June 14, 2018
This month’s FCC open meeting boasted a full docket, including a number of items of particular interest to USTelecom members. Each one of these items accomplishes, in different ways, the FCC’s goal of improving the customer experience with broadband and phone service. Below are more details on three of the FCC’s June items.
Slamming and Cramming
At the June 7th FCC meeting the Commission took action to improve its rules on Slamming and Cramming. Slamming is the practice of making an unauthorized change to a consumer’s primary long distance provider while cramming is the placing of unauthorized charges on a consumer’s bill and has traditionally been more of a concern in the context of wireless service. In an effort to tamp down on this sort of behavior by scammers, the Commission took action to codify what were previously existing policies.
The newly codified slamming rules state that phone companies that abuse the third-party verification process will be suspended from using that process for five years. Suspended companies will have to use other approved methods to verify switches.
With this Order, the Commission now has rules in place that include a clear ban on misrepresentations made during sales calls and provide that such material misrepresentations invalidate any authorization given by a consumer to switch telephone companies, as well as an explicit prohibition against placing unauthorized charges on consumers’ phone bills. In doing so, the Commission reaffirms for the benefit of service providers and billing companies the existing prohibition against cramming to ensure there is no misunderstanding about previous authority and enforcement of that prohibition.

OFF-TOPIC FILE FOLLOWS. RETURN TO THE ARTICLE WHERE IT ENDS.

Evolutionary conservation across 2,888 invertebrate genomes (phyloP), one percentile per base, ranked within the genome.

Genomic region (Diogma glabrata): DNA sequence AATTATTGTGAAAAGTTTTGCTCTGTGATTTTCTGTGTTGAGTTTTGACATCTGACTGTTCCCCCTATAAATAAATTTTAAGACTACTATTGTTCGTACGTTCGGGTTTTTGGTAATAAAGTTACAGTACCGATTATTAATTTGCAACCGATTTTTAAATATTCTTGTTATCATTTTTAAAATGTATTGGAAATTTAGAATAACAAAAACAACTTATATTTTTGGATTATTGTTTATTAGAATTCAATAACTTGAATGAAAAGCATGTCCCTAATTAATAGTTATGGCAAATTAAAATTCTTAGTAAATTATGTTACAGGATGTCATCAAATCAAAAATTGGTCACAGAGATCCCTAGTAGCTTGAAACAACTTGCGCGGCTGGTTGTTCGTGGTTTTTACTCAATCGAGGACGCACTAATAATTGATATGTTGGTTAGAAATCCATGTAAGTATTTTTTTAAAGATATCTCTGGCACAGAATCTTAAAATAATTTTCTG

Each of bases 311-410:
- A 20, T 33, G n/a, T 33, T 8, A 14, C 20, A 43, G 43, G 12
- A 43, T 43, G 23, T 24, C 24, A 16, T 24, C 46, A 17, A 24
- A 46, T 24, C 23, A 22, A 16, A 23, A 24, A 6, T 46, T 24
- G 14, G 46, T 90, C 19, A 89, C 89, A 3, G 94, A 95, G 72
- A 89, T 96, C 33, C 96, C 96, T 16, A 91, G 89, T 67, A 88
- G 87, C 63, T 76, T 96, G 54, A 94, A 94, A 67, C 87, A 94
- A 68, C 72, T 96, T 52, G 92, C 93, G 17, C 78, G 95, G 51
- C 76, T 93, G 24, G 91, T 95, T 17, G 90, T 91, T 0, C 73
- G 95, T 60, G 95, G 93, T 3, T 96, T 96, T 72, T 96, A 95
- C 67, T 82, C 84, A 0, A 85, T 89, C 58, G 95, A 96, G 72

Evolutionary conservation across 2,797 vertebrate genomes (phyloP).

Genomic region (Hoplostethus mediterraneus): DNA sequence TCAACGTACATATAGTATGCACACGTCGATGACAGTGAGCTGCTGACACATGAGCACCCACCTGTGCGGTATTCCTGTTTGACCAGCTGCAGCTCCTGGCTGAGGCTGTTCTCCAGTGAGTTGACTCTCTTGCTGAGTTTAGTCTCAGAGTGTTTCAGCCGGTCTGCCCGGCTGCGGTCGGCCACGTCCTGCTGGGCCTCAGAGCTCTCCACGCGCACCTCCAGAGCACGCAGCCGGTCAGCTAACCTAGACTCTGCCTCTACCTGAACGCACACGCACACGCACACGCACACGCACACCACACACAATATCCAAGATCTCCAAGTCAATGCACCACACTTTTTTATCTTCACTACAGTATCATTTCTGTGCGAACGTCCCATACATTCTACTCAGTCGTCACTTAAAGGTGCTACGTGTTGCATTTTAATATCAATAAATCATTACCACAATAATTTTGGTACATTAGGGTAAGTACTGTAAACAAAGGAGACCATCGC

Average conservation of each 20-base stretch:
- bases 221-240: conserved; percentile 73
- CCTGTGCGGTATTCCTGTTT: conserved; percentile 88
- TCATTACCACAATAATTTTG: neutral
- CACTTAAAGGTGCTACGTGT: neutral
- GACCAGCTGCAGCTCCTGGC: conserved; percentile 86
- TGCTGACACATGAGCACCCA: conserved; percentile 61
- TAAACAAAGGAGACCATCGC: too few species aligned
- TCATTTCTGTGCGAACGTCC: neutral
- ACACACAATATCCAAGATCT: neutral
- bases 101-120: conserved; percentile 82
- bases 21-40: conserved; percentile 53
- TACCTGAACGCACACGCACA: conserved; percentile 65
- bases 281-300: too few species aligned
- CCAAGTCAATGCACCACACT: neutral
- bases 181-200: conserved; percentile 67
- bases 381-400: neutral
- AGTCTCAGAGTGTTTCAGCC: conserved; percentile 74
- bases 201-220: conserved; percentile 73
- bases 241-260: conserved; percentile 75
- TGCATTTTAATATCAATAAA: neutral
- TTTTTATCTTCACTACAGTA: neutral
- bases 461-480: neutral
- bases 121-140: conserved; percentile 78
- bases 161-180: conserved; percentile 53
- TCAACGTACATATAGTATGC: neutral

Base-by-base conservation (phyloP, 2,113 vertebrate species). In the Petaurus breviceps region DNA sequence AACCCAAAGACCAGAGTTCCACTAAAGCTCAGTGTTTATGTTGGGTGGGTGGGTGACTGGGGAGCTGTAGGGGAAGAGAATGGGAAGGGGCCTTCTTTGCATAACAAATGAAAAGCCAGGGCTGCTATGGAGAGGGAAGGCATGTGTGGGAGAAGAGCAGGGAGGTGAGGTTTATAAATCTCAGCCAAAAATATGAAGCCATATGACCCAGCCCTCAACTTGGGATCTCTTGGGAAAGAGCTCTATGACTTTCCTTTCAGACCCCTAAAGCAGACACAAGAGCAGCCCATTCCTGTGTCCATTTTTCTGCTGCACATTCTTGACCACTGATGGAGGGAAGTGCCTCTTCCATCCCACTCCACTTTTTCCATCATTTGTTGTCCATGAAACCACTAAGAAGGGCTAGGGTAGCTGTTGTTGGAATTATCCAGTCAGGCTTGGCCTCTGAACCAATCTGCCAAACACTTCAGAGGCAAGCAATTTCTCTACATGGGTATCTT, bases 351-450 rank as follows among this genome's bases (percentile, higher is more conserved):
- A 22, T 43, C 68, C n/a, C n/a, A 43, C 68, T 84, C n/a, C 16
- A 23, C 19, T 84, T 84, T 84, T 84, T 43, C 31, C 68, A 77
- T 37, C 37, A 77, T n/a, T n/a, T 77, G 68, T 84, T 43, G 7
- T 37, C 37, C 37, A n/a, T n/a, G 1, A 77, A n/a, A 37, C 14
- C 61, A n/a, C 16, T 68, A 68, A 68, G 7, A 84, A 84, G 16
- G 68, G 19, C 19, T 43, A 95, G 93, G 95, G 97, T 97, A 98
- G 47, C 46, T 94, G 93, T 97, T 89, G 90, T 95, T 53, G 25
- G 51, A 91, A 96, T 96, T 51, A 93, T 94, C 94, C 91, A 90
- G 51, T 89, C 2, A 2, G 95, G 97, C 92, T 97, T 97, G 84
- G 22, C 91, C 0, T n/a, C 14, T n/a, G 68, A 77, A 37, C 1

The Commission also took action to improve the efficiency of the third-party verification process by eliminating the requirement that a phone company must obtain the authorization of a consumer for each service being sold—a time-consuming step that the Commission found can confuse consumers.
Eliminating Disparate Treatment of Rural Broadband Providers
In 2005, the FCC classified wireline broadband Internet access service as an information service. At the time, wireline broadband provided by rural local exchange carriers (RLECs) was more commonly known as Digital Subscriber Line (DSL) service, which was provided over telephone lines. In its classification the FCC concluded that “facilities-based providers of wireline broadband Internet access services must continue to contribute to existing universal service support mechanisms based on the current level of reported revenue for the transmission component of their wireline broadband Internet access services.” However, in the 2015 Open Internet Order, the FCC opted to no longer require Universal Service Fund (USF) contribution on these services by price cap carriers. This left only a small class of RLECs – those that sold themselves wholesale DSL service – as the only carriers contributing to USF on that internal transaction.